But then comes the kicker. Wandering into a random bar, she stumbles across her lost lover Sebastian (Ryan Gosling) and the two share a fore-long glance and imagine the life they could have had together. First off, all the points to Damien Chazelle for making a wholly unexpected and unconventional ending. Seriously, it was such a pleasant surprise to not suffer through the typical Hollywood romance of admitting their undying love and running away together. Now secondly, this tinges everything Mia has achieved with a bittersweet sadness. The glance between the two is reminiscent of another classic film that was also previously mentioned in the film, Casablanca, as Rick looks across the bar to see his lost lover Ilsa.
‘In all the gin joints in all the towns, she walks into mine’.
But that begs the question – why end the film this way? It doesn’t seem to support the nostalgic aspect nor improve upon the disillusionment of LA. Did Chazelle just want to piss off everyone who wanted Stonling to be a thing? I struggled with this question for several days and while I don’t think I have a complete definitive answer, I believe it ties into the internal conflict within the film itself between its homage to the old and yearning for the new.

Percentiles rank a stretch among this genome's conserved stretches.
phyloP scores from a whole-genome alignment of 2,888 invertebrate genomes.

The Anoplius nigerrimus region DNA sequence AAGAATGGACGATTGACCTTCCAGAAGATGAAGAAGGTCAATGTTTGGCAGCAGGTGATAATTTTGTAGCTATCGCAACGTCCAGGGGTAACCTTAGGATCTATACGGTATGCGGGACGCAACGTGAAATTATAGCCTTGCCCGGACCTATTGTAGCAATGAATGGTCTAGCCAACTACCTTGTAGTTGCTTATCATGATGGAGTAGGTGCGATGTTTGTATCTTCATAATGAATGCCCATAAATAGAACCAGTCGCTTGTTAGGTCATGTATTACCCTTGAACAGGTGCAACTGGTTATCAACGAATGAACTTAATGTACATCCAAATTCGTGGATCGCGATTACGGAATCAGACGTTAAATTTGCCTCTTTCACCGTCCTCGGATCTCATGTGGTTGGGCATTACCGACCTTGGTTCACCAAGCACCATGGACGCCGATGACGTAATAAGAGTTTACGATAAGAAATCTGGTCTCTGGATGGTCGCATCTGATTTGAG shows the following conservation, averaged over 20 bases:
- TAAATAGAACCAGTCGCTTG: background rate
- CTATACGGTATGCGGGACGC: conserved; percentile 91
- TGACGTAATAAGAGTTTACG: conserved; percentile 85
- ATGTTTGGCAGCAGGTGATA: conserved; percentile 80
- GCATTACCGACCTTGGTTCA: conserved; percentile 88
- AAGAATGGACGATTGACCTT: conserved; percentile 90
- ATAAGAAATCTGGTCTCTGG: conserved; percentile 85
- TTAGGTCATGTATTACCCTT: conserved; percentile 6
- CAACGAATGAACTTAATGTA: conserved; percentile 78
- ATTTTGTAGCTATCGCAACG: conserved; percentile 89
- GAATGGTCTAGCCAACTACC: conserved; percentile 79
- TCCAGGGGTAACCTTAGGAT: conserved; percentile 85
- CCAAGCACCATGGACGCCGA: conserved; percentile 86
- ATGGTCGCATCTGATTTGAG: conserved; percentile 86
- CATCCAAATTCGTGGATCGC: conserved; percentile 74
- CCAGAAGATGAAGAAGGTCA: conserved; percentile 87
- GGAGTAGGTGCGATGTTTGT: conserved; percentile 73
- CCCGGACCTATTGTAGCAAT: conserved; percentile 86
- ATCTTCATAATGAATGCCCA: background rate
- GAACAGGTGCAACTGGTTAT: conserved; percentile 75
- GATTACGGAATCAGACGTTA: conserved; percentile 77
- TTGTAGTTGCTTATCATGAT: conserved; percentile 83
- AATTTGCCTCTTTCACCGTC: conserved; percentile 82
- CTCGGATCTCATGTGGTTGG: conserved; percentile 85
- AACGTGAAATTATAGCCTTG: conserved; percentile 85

The Past and Future Collide
As I said in my review, La La Land is a film torn between two time periods – the classic musicals of the 50s and 60s, and contemporary film-making standards. Far from unintentional, I think this is key to understanding what Chazelle is trying to convey. In addition to musicals is the influence of jazz that is perpetuated through the film by Sebastian’s (and by proxy, Chazelle’s) infatuation with the genre. My personal interpretation of this influence is that Chazelle uses jazz, or more accurately Sebastian’s struggle with jazz, as a placebo for the conflict between the two eras in the movie. Its as Keith (John Legend) says to him:
“How are you gonna be a revolutionary when you’re such a traditionalist? You hold onto the past, but jazz is about the future”.